a Both drugs were subcutaneously injected in infected mice. terial reduction and the antibiotic concentration time course
in serum.
To allow the possible gaps, we modified the model by
of each treatment group were sacrificed, and the lungs of introducing an additional parameter, E. Replacing the ex-
each mouse were aseptically removed. Each lung was ho- ponential term in the equation 2, Atexp(-B,t), with
mogenized, and the number of viable bacteria was measured Aiexp(-B1t/E)/E, and assuming that the AUC in the tissue
by the quantitative culture method. The detection limit was does not change from equation 2, cjn) can be expressed as
about 10 CFU per lung.
Mathematical model. The basic idea is to express the n') = DIP'Atexp(-B1tIE)IE. (3)
competition between bacterial growth and antimicrobial kill When E 1, equation 3 is the same as equation 2.
as rate of change in bacterial count (growth/kill) = growth Since E values of >1.0 prolong the time course of an) and
rate - kill rate. bacterial count, more or less lag time can exist before the

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Considering the logarithimic growth phase of the bacteria, onset of killing, and bacterial growth can be suppressed
and assuming that the growth rate is proportional to the continuously even after the drug concentration in serum
bacterial count at the moment and that the kill rate is drops below the effective level. E has thus a meaning of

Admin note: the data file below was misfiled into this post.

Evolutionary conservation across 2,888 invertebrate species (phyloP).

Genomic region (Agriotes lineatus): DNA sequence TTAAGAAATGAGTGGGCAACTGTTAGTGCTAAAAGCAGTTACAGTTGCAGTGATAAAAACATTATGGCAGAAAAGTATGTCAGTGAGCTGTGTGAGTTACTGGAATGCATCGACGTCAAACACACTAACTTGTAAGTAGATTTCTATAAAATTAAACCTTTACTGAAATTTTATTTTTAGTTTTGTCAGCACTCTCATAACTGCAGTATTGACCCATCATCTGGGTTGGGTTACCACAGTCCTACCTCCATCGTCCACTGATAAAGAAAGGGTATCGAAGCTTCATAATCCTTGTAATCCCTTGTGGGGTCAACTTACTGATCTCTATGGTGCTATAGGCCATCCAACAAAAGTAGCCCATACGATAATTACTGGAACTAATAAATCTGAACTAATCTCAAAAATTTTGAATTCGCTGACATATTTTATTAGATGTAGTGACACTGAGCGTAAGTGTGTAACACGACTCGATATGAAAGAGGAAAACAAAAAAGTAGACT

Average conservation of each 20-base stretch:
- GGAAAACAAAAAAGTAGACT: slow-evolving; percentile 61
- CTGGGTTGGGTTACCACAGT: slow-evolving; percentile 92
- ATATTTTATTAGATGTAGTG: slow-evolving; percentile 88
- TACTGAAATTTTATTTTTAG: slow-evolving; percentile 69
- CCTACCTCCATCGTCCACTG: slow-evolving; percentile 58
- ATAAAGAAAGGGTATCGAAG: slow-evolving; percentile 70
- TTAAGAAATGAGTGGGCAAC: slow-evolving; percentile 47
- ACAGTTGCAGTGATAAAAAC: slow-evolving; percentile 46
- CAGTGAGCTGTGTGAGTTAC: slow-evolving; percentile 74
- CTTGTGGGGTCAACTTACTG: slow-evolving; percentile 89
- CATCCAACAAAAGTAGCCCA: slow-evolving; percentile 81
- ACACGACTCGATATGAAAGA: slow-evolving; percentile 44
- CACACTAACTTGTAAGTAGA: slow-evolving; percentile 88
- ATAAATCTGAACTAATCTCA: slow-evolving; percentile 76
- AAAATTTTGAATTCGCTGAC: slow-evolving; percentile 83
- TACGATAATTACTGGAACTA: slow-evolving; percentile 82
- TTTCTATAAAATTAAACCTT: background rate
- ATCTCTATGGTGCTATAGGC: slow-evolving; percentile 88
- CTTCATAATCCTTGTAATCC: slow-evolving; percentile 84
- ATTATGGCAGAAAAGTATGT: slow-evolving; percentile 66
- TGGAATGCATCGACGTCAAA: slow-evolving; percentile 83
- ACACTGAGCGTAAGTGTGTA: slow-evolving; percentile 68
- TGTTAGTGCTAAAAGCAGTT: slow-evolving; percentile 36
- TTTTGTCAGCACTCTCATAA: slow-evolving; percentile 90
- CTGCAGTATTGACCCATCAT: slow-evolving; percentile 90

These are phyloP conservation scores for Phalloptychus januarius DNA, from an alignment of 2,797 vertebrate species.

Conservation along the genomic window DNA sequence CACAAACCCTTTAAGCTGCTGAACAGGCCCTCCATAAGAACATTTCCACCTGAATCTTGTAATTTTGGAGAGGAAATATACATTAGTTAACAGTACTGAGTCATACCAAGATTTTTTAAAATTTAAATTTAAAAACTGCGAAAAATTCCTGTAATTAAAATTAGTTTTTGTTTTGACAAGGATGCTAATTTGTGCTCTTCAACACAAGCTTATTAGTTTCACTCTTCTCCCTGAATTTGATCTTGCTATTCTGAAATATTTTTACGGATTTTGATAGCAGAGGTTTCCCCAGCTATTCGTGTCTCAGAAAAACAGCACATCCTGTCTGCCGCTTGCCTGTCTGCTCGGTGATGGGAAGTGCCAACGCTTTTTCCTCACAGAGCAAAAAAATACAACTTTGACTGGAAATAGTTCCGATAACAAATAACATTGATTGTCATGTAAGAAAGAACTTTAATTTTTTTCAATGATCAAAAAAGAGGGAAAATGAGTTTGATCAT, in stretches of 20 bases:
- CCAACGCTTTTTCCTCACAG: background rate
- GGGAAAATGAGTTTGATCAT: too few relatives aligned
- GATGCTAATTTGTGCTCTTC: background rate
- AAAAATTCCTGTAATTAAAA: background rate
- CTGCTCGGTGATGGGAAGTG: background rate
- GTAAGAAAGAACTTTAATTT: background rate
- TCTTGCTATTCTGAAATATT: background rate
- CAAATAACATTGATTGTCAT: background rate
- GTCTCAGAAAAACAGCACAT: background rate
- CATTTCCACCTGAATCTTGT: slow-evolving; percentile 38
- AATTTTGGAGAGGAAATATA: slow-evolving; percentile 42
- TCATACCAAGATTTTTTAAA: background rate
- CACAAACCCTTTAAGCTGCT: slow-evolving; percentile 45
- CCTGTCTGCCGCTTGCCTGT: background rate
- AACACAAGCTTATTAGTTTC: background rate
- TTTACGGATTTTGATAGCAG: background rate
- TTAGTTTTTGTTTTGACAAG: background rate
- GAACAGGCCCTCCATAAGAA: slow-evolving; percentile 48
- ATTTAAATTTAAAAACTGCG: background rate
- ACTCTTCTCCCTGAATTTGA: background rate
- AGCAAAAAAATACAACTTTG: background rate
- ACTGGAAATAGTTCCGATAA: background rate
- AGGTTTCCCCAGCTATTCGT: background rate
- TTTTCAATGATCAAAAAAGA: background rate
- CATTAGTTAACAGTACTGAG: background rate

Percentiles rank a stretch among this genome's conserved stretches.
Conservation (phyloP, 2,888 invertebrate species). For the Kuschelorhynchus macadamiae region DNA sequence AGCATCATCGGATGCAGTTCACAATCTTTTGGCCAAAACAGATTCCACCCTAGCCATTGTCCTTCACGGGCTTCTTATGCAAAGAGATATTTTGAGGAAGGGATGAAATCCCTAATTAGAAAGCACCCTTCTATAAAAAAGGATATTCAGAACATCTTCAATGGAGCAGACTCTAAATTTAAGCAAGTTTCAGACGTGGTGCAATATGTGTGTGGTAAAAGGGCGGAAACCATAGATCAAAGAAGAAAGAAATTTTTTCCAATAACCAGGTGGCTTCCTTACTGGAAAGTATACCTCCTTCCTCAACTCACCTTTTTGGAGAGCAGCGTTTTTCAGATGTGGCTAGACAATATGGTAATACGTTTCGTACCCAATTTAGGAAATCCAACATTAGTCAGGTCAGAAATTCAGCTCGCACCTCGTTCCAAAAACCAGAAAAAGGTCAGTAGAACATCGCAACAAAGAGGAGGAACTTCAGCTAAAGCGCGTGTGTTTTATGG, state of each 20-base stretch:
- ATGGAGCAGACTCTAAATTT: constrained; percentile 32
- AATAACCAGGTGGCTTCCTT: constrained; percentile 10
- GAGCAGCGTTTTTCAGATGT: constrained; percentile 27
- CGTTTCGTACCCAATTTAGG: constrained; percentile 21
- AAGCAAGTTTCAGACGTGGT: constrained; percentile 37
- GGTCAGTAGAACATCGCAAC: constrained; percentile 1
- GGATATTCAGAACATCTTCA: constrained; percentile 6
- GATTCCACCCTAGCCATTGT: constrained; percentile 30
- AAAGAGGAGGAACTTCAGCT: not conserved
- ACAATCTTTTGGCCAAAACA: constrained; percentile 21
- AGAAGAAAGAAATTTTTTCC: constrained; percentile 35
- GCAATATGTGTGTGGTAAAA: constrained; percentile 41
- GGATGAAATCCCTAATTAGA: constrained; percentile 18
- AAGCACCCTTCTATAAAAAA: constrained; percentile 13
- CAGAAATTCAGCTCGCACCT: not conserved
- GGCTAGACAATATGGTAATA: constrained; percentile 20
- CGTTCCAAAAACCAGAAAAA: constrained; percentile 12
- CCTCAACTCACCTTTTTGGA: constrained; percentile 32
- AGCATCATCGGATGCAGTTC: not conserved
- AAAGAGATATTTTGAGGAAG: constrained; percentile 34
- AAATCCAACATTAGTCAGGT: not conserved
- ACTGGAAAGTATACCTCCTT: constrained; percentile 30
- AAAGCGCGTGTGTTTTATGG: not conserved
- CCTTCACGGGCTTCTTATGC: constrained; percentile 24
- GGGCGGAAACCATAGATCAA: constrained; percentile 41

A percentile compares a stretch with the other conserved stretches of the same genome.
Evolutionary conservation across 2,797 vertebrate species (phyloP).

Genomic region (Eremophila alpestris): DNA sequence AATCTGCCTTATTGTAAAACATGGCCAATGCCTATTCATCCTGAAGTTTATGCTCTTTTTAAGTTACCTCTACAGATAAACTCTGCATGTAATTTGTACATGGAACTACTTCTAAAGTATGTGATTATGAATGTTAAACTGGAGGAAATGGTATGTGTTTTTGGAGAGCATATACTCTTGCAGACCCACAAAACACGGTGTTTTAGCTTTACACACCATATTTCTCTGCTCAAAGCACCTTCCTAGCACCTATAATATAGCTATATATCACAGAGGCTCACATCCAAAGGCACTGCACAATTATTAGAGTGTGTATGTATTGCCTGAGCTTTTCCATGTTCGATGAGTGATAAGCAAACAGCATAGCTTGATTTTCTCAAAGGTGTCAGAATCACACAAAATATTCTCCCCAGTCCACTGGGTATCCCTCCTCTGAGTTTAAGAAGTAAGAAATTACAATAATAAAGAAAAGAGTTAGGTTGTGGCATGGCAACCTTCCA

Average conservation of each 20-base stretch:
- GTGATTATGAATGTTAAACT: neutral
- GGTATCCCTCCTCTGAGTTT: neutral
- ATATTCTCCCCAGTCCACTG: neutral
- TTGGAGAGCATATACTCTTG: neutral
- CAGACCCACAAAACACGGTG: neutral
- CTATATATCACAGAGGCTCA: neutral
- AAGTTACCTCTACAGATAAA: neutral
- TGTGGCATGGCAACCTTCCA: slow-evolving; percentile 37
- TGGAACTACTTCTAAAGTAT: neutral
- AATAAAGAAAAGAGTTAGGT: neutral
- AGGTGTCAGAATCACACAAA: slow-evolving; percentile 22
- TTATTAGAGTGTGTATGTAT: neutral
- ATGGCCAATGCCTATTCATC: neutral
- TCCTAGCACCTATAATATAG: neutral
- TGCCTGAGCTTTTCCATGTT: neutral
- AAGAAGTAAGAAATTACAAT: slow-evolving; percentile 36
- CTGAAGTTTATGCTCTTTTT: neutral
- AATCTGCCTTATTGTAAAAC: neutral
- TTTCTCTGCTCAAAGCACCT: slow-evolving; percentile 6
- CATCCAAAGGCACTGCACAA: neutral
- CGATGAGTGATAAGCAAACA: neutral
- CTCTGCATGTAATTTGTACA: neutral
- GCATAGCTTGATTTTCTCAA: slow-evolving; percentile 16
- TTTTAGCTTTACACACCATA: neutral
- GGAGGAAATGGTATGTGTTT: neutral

proportional to the product of the bacterial count and the "delay factor" or "continuity parameter." The generalized
drug concentration, Kono and Asai (8) have indicated this equation 3 is applicable to cases such as that noted by Ryan
relationship in the form of a simple differential equation et al. (14), in which there was a marked delay of beta-lactam
dCJdt = KbCb- KCn )Cb (1) concentration time course in the tissue determined by the
surface/volume ratio of the infectious tissue.
where t denotes the time after administration, Cb and C(n) are If Cn) is directly measurable in tissues, pharmacokinetic
the bacterial count and the drug concentration in the infec- parameters for the tissue antibiotic concentration time
tious tissue at time t, and Kb and K are the growth rate and course should be used in equation 3; however, it is not the
kill rate, respectively. Garrett (4) used equation 1 a few years case in this study.
later for in vitro experiments. Kono and Asai have assumed Integration of equation 1 over time t yields
that on) is proportional to the level in serum, which is a
function of time t expressed by the usual multicompartment p
model, and described C(n) as ln (CbICbo) = Kbt - KDn >.{A.IBj
C(nl - DnlpA exp(-Bit), (2)
where D is the dose of the drug administered and the power [1 - exp(-Bit/E)]} (4)

100- Cef azolin 100 Cefmenoxi me

80 C = 38.0(1-e ) + 168.5 (1_e-0 40t) 80

C= 34.2e +55.5e ,t' = t-10

_E 60 AUC = 207 60
C=39.4( 1-e )+28.9(1-e )
0 A'.
Man 2.58 t' -0. 69 t'
.a C = 36.3e +14.4 e 0 t'= t-1 .0
40 40 A
U C =68.3

se AIJC= 6 9.3

0 1 2 3 0 1 3 4 5 6
Time after administration (h) Time after administration(h)
FIG. 1. Antibiotic concentration time courses in serum with the dose of 20 mg/kg. Multiple subcutaneous injections of treatments A and
C (Table 1) were used for mice. Single-drip infusions over 1 h were used for humans. The doses of the drugs were both 20 mg/kg of body